Searching a number of websites and about a dozen medical journal articles resulted in a range of statistics that was wide. The odds of success are basically, reported to be as high as 26 percent and just under 6 percent per cycle. as high 26 percent success was a result of multiple follicles while with one follicle the statistics were low. Another influencing factor is the sperm count. Odds of success are increased by higher sperm count. Judging from the articles which will be abstracted below, the overall success rate seems to be between 15-20 percent per cycle. 23-30 percent will be the rate of multiple gestation pregnancies.

Along the same lines as having a pap smear, IUI is considered to be fairly painless by most women. Some cramping can be felt afterward but usually, what is felt is related to ovulation rather than from the IUI. Since the cervix is already slightly open for ovulation the catheter usually doesn’t feel like much. Discomfort at the cervix may be caused by a poorly timed IUI. For more details see the personal experiences given below.

Along the same lines as having a pap smear, IUI is considered to be fairly painless by most women. Some cramping can be felt afterward but usually, what is felt is related to ovulation rather than from the IUI. Since the cervix is already slightly open for ovulation the catheter usually doesn’t feel like much. Discomfort at the cervix may be caused by a poorly timed IUI. For more details see the personal experiences given below.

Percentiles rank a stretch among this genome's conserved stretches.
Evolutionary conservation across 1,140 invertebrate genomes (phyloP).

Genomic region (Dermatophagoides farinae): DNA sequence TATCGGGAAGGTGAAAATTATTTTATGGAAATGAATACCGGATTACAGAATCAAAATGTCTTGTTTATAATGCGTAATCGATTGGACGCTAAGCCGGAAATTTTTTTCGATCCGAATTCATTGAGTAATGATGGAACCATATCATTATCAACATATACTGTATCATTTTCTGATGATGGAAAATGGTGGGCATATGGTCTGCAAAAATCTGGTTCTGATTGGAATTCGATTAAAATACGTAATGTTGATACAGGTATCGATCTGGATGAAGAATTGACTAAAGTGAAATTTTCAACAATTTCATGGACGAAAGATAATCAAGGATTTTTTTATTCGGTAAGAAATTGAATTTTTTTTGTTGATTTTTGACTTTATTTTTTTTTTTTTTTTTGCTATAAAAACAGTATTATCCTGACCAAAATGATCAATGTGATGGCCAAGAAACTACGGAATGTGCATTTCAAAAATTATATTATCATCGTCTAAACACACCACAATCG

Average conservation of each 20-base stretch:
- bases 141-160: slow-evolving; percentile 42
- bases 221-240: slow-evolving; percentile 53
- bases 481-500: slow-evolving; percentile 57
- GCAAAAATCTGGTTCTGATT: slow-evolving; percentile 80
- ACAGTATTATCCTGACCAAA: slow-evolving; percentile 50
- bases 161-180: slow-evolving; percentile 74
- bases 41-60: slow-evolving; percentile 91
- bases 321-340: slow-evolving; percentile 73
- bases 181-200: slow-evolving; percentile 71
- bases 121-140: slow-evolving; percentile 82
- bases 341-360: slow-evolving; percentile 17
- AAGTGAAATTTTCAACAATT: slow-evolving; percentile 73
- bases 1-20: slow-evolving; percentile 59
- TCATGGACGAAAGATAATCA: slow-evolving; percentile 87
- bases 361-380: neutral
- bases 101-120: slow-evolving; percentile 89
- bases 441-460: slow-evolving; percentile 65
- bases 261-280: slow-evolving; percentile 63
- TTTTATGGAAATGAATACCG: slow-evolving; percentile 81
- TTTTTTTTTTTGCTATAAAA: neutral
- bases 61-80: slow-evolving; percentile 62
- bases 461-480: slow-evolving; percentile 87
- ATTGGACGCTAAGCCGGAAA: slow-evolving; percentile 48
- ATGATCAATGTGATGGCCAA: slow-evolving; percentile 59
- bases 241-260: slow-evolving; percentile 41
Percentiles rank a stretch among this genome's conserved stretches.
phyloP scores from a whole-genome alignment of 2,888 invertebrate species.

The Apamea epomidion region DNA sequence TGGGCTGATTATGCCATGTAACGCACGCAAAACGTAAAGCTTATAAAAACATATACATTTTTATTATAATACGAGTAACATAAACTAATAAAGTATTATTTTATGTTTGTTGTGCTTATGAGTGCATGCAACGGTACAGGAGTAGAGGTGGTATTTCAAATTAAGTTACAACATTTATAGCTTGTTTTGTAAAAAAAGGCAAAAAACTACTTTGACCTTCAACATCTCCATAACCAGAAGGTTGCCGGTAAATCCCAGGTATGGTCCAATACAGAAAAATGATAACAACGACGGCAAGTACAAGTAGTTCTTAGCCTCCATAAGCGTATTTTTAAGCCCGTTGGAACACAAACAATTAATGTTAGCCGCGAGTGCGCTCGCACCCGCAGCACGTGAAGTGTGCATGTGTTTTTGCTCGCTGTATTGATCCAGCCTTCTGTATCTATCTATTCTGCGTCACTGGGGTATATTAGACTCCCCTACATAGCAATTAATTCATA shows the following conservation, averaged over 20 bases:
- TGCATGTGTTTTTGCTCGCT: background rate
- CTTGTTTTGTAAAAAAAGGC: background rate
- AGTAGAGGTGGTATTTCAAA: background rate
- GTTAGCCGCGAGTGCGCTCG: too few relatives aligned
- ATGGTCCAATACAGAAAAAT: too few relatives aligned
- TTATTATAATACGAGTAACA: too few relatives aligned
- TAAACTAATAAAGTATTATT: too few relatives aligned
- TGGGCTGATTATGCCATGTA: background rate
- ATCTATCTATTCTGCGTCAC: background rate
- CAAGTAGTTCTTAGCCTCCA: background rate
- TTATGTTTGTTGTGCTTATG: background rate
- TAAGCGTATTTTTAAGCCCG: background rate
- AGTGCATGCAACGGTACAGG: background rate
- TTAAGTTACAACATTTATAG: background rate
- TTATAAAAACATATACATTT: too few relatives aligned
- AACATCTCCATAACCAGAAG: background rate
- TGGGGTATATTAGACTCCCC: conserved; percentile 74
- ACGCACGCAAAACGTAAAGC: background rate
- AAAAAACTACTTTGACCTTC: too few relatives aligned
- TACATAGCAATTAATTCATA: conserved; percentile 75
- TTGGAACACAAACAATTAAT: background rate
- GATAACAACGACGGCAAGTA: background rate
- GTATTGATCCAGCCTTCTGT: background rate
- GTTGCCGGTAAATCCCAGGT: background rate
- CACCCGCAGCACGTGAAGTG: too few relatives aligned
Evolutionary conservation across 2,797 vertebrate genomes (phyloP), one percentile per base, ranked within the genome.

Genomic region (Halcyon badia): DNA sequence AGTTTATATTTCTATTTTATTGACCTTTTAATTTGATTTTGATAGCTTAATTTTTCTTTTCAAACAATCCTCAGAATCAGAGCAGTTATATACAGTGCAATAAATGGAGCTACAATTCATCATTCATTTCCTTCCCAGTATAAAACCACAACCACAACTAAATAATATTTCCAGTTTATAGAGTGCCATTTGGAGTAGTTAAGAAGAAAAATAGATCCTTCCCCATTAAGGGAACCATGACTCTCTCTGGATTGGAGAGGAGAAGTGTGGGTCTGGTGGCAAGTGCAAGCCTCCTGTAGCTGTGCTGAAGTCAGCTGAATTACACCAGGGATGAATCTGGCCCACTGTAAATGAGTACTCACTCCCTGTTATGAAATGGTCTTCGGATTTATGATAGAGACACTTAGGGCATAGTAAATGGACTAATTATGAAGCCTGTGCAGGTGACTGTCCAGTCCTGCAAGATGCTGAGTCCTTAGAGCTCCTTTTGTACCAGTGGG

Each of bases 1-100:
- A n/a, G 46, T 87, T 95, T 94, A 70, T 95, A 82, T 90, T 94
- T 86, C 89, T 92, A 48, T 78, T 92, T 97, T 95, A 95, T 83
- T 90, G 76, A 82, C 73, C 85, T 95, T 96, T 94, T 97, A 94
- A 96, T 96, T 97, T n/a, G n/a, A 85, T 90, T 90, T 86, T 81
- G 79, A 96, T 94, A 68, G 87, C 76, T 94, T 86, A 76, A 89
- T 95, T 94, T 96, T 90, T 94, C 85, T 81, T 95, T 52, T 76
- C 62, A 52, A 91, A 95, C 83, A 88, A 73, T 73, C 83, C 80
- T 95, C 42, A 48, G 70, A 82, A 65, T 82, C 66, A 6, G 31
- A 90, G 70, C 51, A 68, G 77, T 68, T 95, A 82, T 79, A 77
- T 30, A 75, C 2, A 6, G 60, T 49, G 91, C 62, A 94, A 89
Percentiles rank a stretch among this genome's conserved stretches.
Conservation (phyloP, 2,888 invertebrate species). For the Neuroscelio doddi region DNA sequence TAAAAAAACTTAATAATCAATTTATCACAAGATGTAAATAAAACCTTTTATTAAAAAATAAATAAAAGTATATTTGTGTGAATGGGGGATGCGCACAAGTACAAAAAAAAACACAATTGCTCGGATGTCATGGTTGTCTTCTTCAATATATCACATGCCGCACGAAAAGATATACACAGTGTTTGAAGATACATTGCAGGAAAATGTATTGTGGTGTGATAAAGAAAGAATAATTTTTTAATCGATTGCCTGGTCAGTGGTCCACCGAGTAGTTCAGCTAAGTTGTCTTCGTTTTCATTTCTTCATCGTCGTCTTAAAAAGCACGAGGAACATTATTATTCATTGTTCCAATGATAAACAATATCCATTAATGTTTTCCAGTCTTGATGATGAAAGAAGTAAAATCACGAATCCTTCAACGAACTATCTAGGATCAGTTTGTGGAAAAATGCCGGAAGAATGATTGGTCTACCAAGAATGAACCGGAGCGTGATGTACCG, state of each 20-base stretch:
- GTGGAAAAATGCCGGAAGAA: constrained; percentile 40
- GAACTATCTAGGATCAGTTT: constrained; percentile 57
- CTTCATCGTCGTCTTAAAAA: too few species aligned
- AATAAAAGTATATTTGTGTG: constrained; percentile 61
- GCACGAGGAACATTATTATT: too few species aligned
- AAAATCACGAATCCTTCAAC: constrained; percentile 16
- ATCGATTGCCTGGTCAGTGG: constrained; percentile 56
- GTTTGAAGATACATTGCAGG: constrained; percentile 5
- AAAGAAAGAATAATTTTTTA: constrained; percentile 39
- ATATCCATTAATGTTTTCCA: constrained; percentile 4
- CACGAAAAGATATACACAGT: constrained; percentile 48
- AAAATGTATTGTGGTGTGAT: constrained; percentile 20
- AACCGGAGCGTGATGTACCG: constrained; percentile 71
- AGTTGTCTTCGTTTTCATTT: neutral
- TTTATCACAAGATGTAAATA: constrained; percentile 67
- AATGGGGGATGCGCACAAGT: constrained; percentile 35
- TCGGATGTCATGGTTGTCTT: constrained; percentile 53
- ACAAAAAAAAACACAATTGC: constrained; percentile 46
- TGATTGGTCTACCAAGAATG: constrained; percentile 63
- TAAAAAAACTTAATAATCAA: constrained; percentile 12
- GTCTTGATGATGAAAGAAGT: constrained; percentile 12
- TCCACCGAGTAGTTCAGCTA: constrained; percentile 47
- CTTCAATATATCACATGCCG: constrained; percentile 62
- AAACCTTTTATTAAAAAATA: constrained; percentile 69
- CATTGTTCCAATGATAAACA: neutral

As the cervix doesn’t remain open you don’t have to lay down but most doctors after the procedure make the patients lie down on the table for 15-30 minutes.

If you don’t feel well afterward or if you have cramping it makes sense to take it easy for a while but most people don’t need to. With hopes it will increase the chance of implantation aerobic activity and heavy lifting will be reduced by some people during the luteal phase. As that is a more invasive process it is more important to take it easy for a bit after IVF.

The individual situation plays a role in this but mostly it should not be for more than 72 hours since his last ejaculation for the best motility and morphology to be ensured. Between ejaculation and collecting sperm for the IUI, it is generally best to wait 48 hours where low sperm count is the reason for IUI. It makes sense to wait at least 24 hours with no sperm count issues. Suggested by some is to try for about 36 hours to cover the maximum territory with counts that are high- to have intercourse around the time of hCG injection is a common suggestion.

Any time after an IUI intercourse can be had. In fact, when that is an option, most doctors suggest having intercourse, soon after the last IUI to ensure ovulation is covered. Suggested by your doctor would be to wait 48 hours to resume relations if a tenaculum is used or if you had any bleeding during the IUI.